RSM New Zealand

COVID-19 - Update

Alert Level 2 Rules - Businesses are still subject to requirements directed at ensuring that COVID-19 is not spread further. 

  • All businesses can operate if they can do so safely. 

  • Alternative ways of working are to still be encouraged where possible. This may include flexible hours/working from home).
  • Businesses must talk with their employees and contractors to identify risks and ways to manage them.
  • Businesses must ask everyone with cold or flu-like symptoms to stay away from their premises.
  • Workers at a business are to remain one metre away from each other.  In all other cases, such as with clients/customers visiting a work premises, the rule is two metres.  These rules are to be complied with “to the greatest extent practicable", except where people are part of “a gathering of friends and whanau”.
  • Businesses must keep contact tracing records of anyone who enters the workplace or uses its services. Retail businesses are not required to keep contact tracing records for customers. 

Contact Tracing

Contact tracing necessarily involves the collection of personal information.  Under the Privacy Act 1993:

  • The scope of information being collected must be limited to what is necessary for COVID-19 contact tracing and cannot be used later for alternative purposes (e.g. marketing).
  • The person from whom you are collecting the information must be made aware, so far as reasonable in the circumstances:
    1. The purpose for which the information is being collected;
    2. The intended recipients of this information;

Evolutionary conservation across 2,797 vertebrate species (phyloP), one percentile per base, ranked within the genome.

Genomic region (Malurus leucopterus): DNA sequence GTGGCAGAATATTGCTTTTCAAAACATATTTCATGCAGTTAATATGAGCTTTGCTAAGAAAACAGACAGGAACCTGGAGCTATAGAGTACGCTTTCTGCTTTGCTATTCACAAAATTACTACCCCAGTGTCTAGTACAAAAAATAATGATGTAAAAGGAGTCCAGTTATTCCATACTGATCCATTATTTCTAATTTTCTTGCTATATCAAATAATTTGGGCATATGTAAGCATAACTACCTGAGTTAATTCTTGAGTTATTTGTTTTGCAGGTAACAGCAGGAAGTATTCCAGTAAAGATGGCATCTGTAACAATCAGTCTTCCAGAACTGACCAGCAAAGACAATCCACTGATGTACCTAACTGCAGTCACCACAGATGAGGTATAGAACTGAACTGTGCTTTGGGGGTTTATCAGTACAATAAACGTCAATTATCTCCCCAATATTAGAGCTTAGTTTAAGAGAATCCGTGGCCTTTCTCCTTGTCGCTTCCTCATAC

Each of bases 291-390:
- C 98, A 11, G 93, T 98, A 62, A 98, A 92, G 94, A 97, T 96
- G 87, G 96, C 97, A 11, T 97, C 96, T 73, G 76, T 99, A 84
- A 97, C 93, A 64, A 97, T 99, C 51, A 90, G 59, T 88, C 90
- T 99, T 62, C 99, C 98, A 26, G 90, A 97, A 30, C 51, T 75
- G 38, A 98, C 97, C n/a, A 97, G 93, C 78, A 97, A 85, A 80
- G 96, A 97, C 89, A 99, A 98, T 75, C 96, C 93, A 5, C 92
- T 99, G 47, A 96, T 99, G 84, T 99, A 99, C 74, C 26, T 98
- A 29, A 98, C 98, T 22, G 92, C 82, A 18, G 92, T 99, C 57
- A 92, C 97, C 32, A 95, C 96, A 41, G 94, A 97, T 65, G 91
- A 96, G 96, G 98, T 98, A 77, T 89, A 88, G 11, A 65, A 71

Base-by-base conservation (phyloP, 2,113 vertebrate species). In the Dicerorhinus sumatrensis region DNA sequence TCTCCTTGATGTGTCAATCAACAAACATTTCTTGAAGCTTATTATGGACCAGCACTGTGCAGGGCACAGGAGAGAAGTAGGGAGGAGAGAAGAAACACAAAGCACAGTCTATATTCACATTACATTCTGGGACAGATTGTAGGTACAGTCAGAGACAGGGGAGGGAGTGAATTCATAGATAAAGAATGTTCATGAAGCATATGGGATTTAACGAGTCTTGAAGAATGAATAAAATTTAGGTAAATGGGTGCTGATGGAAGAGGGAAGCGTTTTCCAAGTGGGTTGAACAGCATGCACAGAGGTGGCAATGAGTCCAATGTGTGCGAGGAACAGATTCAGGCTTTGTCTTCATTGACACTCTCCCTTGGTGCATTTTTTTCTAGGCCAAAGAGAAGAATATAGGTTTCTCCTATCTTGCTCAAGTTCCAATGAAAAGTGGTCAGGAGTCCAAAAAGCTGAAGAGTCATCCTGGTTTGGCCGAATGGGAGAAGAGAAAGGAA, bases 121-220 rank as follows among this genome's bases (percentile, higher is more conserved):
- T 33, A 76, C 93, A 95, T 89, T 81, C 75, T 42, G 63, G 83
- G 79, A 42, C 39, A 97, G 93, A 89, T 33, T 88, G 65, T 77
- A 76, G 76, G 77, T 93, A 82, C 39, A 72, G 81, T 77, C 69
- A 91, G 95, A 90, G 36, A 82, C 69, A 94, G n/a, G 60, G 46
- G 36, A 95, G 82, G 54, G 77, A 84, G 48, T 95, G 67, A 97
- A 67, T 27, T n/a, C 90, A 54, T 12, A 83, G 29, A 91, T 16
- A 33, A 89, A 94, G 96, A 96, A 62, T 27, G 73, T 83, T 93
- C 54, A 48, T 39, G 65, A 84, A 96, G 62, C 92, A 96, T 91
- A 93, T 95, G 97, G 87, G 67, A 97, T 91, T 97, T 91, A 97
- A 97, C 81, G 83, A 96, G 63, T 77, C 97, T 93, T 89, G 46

3. The name and address of the business that is collecting the information;
    4. The particular law that requires the collection of information;
    5. The consequences of the information not being provided (e.g. refused entry); and
    6. How the information can be accessed or corrected by the person giving the information.
  • The information must be kept secure and not be kept for longer than is necessary.  Compliance with this obligation should be considered when using online methods of collection facilitated by another business.

Wage Subsidy Extension

The Government has announced that from 10 June 2020, employers can apply for an eight-week wage subsidy extension, commencing once their wage subsidy has ended.  Key points at this stage are:

  • To be eligible for the extension, an employer must have experienced at least a 50% loss in revenue for the 30 days preceding the application for extension, compared to the closest period last year
  • The same requirements as the wage subsidy scheme are expected to apply, including that employers must:
    1. Ensure named employees are paid at least the amount of the subsidy;
    2. Retain those employees for the duration of the subsidy;
    3. Make best endeavours to pay the employees at least 80% of their normal pay; and
    4. Take active steps to mitigate the impact of COVID-19 to the employer’s business.

You may be an employer who has given extended notice to redundant employees, which will expire at the end of the 12-week subsidy.  You should seek advice when details of the new subsidy are announced as to whether this will impact those arrangements.

Wage Subsidy in Alert Level 2

With many employees returning to work, and businesses still relying on the wage subsidy to help cover the costs of wages, care needs to be taken that statutory minimum and contractual entitlements are being complied with. 

Consider whether earlier variation agreements are still applicable, or new variation agreements need to be entered into to address any altered or reduced levels of hours of work and pay, whether on a temporary or permanent basis.

Some businesses are finding that employees do not want to return to work, even when there is now work to do and technically nothing is stopping them.  This is frustrating for employers and we recommend you seek employment advice. 

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